Remoras, also called suckerfish or whalesuckers, are known for hitchhiking on the back of large deep sea creatures like whales and sharks. They attach themselves to large fish via a powerful suction disk which sits on their heads like a flat, sticky hat.
But these fish don't just enjoy their free ride; the two share a mutually beneficial relationship. The host gets the parasites on their body removed while the tiny riders get their meal, protection from predators and also have chances of meeting mates.
Suckerfish were found to position themselves smartly near 3 places where they would experience least amount of resistance from the flow of water: behind the blowhole, behind and next to the dorsal fin, and behind the pectoral fin. These areas tend to experience 84% less drag, which makes it easy for them to stay attached.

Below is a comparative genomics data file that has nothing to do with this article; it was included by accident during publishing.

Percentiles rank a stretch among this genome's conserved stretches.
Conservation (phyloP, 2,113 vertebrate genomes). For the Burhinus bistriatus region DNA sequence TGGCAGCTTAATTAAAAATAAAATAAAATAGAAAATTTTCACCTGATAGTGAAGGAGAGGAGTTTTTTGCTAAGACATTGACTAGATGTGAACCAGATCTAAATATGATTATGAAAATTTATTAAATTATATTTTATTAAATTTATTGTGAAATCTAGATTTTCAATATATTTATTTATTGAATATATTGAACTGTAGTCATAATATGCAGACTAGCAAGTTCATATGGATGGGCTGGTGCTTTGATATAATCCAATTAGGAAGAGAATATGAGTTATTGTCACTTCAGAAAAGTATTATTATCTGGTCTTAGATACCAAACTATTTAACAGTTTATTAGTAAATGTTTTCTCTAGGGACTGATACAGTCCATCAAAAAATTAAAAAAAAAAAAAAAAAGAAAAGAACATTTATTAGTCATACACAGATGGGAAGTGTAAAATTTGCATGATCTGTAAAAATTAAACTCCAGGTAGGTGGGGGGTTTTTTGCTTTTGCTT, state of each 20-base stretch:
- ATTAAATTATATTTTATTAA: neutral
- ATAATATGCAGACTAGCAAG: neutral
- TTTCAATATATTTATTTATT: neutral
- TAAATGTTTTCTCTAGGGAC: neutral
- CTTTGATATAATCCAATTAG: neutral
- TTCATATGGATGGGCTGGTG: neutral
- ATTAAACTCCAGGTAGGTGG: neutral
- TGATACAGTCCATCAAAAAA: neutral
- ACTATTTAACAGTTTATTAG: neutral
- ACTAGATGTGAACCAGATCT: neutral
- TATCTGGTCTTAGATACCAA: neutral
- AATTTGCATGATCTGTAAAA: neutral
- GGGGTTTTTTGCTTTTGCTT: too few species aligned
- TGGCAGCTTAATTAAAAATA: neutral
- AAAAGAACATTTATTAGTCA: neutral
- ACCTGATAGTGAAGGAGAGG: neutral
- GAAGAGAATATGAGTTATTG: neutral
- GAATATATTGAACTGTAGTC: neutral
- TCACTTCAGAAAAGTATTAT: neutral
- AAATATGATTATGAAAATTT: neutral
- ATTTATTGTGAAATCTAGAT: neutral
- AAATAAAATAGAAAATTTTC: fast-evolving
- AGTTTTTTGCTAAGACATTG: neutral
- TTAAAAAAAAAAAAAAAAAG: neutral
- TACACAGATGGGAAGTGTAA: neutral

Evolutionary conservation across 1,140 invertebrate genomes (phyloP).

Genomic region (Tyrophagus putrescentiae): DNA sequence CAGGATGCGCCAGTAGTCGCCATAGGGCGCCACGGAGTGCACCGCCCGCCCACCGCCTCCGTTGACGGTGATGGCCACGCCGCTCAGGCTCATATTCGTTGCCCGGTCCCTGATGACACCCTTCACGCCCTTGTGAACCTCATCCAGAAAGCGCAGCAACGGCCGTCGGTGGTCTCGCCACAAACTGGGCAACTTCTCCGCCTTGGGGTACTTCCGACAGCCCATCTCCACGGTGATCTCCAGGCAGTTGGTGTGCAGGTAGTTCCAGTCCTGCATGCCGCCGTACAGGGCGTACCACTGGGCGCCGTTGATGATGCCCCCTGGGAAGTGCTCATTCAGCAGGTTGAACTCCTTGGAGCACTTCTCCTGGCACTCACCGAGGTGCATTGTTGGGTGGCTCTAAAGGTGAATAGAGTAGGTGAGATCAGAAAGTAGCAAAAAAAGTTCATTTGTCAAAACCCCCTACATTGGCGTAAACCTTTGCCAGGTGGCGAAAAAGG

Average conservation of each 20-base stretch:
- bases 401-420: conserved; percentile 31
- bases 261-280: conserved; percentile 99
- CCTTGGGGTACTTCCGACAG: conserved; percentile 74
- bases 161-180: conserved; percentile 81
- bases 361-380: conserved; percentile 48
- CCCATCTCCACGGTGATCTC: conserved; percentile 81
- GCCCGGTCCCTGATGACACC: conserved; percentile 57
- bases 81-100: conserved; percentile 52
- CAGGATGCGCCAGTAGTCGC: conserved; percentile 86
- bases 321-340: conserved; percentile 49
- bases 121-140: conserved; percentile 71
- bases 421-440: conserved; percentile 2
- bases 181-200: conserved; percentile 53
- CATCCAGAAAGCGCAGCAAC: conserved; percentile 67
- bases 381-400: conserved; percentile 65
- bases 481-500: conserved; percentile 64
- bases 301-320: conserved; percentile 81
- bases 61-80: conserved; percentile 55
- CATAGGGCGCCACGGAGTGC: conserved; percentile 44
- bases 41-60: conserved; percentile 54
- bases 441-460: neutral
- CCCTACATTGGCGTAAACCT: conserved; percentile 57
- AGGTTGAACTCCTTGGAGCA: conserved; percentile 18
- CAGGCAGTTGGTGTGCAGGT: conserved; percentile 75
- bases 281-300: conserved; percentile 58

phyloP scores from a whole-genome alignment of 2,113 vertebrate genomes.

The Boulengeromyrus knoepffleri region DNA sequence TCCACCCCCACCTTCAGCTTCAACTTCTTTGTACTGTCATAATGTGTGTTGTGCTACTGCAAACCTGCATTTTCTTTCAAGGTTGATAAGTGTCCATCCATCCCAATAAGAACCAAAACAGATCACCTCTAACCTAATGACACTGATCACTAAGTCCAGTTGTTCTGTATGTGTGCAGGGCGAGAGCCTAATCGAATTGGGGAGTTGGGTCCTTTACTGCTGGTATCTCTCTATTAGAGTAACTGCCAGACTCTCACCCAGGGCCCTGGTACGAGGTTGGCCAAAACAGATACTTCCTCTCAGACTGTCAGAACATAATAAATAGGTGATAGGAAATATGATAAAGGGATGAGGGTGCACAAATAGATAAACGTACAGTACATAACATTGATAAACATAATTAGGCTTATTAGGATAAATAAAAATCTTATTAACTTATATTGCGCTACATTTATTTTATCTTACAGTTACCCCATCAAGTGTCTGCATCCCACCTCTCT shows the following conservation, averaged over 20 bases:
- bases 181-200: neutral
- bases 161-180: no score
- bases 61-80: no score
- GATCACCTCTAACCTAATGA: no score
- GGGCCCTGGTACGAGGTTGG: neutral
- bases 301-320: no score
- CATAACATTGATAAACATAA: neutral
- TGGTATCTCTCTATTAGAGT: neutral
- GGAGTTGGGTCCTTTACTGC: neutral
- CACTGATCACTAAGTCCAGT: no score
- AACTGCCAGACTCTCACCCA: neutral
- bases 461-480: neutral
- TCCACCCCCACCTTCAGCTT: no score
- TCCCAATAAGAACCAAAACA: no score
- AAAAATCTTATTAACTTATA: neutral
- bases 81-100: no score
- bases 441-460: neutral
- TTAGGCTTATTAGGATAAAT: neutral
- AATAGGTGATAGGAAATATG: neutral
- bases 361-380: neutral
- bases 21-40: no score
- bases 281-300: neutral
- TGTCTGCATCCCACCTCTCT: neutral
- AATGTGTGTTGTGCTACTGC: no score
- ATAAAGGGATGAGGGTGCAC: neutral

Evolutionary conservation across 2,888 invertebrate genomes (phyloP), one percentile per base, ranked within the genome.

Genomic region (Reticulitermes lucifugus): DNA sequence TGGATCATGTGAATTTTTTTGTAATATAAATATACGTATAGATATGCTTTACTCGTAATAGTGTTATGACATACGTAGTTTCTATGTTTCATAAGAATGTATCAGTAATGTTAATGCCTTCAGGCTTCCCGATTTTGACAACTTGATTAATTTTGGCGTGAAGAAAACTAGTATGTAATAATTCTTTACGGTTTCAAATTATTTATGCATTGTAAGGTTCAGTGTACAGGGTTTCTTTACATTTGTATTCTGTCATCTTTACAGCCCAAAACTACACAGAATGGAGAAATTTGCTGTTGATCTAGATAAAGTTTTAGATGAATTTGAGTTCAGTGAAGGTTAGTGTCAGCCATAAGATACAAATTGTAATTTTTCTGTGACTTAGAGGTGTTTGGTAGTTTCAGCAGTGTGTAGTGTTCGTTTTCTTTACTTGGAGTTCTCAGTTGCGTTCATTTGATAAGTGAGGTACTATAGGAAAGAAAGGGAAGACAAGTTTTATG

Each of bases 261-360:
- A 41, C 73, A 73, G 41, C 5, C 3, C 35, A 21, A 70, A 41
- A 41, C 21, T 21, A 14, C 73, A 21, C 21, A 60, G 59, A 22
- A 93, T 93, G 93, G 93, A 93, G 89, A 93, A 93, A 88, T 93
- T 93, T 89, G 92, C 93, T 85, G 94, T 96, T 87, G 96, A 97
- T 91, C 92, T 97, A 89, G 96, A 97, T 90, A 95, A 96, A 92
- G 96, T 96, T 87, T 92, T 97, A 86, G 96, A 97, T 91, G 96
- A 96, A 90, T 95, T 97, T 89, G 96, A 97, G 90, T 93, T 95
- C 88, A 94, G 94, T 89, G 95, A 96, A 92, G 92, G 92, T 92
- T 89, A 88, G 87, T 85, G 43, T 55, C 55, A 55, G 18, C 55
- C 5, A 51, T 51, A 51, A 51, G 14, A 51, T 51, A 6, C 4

Although the remoras’ suction disks are so strong that they could stick even at the tail (where the drag is maximum), in order to conserve energy they surf inside a thin layer of liquid called boundary layer on the surface of their floating islands aka the hosts. Here the drag force is lesser by 72% which allows them to move easily without detaching themselves entirely from their host even when the host moves at upto 7 times their speed.
Image and Video Credits: Stanford University & Cascadia Research Collective